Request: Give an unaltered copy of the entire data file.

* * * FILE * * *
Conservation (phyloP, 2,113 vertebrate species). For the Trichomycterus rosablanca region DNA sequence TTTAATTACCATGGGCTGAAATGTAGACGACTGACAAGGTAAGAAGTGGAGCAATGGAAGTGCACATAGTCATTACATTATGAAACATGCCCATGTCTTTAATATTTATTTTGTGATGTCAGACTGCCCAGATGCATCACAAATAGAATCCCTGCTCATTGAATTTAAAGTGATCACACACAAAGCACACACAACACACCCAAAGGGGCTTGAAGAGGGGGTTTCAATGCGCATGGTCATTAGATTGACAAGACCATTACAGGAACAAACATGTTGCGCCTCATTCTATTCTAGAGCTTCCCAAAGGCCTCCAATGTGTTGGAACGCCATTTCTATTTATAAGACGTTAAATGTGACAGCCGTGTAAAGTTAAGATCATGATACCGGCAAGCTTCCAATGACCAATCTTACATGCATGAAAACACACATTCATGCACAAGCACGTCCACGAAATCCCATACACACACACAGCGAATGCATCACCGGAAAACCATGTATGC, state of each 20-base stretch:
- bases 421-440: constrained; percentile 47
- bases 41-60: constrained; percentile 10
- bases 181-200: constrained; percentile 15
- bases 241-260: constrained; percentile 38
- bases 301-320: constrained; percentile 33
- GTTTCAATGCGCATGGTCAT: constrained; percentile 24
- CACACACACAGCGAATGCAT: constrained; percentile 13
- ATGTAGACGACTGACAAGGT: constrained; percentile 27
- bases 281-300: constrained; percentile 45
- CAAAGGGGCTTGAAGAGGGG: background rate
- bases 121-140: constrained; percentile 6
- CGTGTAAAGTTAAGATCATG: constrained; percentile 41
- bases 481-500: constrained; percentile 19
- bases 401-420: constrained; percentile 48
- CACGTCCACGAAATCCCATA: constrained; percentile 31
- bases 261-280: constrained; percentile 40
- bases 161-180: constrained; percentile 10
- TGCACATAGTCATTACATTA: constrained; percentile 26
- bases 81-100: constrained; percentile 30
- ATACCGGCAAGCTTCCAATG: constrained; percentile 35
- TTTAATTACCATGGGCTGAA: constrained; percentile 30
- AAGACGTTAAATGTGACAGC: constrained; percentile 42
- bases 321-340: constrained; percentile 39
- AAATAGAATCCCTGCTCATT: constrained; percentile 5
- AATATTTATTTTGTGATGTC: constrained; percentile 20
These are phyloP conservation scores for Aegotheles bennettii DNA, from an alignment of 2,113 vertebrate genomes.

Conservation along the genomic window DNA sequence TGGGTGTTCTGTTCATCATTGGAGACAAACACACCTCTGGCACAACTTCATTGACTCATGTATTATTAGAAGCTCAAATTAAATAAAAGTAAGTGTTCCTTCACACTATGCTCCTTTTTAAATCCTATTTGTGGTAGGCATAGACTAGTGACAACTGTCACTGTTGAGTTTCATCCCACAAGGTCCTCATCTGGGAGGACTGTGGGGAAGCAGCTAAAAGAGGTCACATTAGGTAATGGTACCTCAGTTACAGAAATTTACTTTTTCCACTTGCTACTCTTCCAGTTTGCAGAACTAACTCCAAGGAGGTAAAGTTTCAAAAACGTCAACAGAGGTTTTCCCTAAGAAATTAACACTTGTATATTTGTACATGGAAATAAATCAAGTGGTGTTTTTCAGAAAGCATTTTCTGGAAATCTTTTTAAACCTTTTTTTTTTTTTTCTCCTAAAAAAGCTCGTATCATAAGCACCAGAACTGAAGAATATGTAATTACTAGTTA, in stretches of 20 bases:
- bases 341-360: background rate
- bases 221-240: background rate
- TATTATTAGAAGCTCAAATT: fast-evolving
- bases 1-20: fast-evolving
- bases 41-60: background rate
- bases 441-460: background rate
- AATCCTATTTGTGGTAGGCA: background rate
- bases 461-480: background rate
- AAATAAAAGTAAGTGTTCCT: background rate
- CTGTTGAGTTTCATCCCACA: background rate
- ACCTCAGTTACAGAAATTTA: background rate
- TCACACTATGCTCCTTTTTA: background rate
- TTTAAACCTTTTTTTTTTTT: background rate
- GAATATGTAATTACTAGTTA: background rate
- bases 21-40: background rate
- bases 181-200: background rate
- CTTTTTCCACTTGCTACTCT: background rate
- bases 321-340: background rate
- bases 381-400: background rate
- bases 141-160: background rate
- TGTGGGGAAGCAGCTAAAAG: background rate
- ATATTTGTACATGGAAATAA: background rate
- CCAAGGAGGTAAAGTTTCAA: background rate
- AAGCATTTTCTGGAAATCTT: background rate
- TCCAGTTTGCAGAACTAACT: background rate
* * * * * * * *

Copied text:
Conservation (phyloP, 2,113 vertebrate species). For the Trichomycterus rosablanca region DNA sequence TTTAATTACCATGGGCTGAAATGTAGACGACTGACAAGGTAAGAAGTGGAGCAATGGAAGTGCACATAGTCATTACATTATGAAACATGCCCATGTCTTTAATATTTATTTTGTGATGTCAGACTGCCCAGATGCATCACAAATAGAATCCCTGCTCATTGAATTTAAAGTGATCACACACAAAGCACACACAACACACCCAAAGGGGCTTGAAGAGGGGGTTTCAATGCGCATGGTCATTAGATTGACAAGACCATTACAGGAACAAACATGTTGCGCCTCATTCTATTCTAGAGCTTCCCAAAGGCCTCCAATGTGTTGGAACGCCATTTCTATTTATAAGACGTTAAATGTGACAGCCGTGTAAAGTTAAGATCATGATACCGGCAAGCTTCCAATGACCAATCTTACATGCATGAAAACACACATTCATGCACAAGCACGTCCACGAAATCCCATACACACACACAGCGAATGCATCACCGGAAAACCATGTATGC, state of each 20-base stretch:
- bases 421-440: constrained; percentile 47
- bases 41-60: constrained; percentile 10
- bases 181-200: constrained; percentile 15
- bases 241-260: constrained; percentile 38
- bases 301-320: constrained; percentile 33
- GTTTCAATGCGCATGGTCAT: constrained; percentile 24
- CACACACACAGCGAATGCAT: constrained; percentile 13
- ATGTAGACGACTGACAAGGT: constrained; percentile 27
- bases 281-300: constrained; percentile 45
- CAAAGGGGCTTGAAGAGGGG: background rate
- bases 121-140: constrained; percentile 6
- CGTGTAAAGTTAAGATCATG: constrained; percentile 41
- bases 481-500: constrained; percentile 19
- bases 401-420: constrained; percentile 48
- CACGTCCACGAAATCCCATA: constrained; percentile 31
- bases 261-280: constrained; percentile 40
- bases 161-180: constrained; percentile 10
- TGCACATAGTCATTACATTA: constrained; percentile 26
- bases 81-100: constrained; percentile 30
- ATACCGGCAAGCTTCCAATG: constrained; percentile 35
- TTTAATTACCATGGGCTGAA: constrained; percentile 30
- AAGACGTTAAATGTGACAGC: constrained; percentile 42
- bases 321-340: constrained; percentile 39
- AAATAGAATCCCTGCTCATT: constrained; percentile 5
- AATATTTATTTTGTGATGTC: constrained; percentile 20
These are phyloP conservation scores for Aegotheles bennettii DNA, from an alignment of 2,113 vertebrate genomes.

Conservation along the genomic window DNA sequence TGGGTGTTCTGTTCATCATTGGAGACAAACACACCTCTGGCACAACTTCATTGACTCATGTATTATTAGAAGCTCAAATTAAATAAAAGTAAGTGTTCCTTCACACTATGCTCCTTTTTAAATCCTATTTGTGGTAGGCATAGACTAGTGACAACTGTCACTGTTGAGTTTCATCCCACAAGGTCCTCATCTGGGAGGACTGTGGGGAAGCAGCTAAAAGAGGTCACATTAGGTAATGGTACCTCAGTTACAGAAATTTACTTTTTCCACTTGCTACTCTTCCAGTTTGCAGAACTAACTCCAAGGAGGTAAAGTTTCAAAAACGTCAACAGAGGTTTTCCCTAAGAAATTAACACTTGTATATTTGTACATGGAAATAAATCAAGTGGTGTTTTTCAGAAAGCATTTTCTGGAAATCTTTTTAAACCTTTTTTTTTTTTTTCTCCTAAAAAAGCTCGTATCATAAGCACCAGAACTGAAGAATATGTAATTACTAGTTA, in stretches of 20 bases:
- bases 341-360: background rate
- bases 221-240: background rate
- TATTATTAGAAGCTCAAATT: fast-evolving
- bases 1-20: fast-evolving
- bases 41-60: background rate
- bases 441-460: background rate
- AATCCTATTTGTGGTAGGCA: background rate
- bases 461-480: background rate
- AAATAAAAGTAAGTGTTCCT: background rate
- CTGTTGAGTTTCATCCCACA: background rate
- ACCTCAGTTACAGAAATTTA: background rate
- TCACACTATGCTCCTTTTTA: background rate
- TTTAAACCTTTTTTTTTTTT: background rate
- GAATATGTAATTACTAGTTA: background rate
- bases 21-40: background rate
- bases 181-200: background rate
- CTTTTTCCACTTGCTACTCT: background rate
- bases 321-340: background rate
- bases 381-400: background rate
- bases 141-160: background rate
- TGTGGGGAAGCAGCTAAAAG: background rate
- ATATTTGTACATGGAAATAA: background rate
- CCAAGGAGGTAAAGTTTCAA: background rate
- AAGCATTTTCTGGAAATCTT: background rate
- TCCAGTTTGCAGAACTAACT: background rate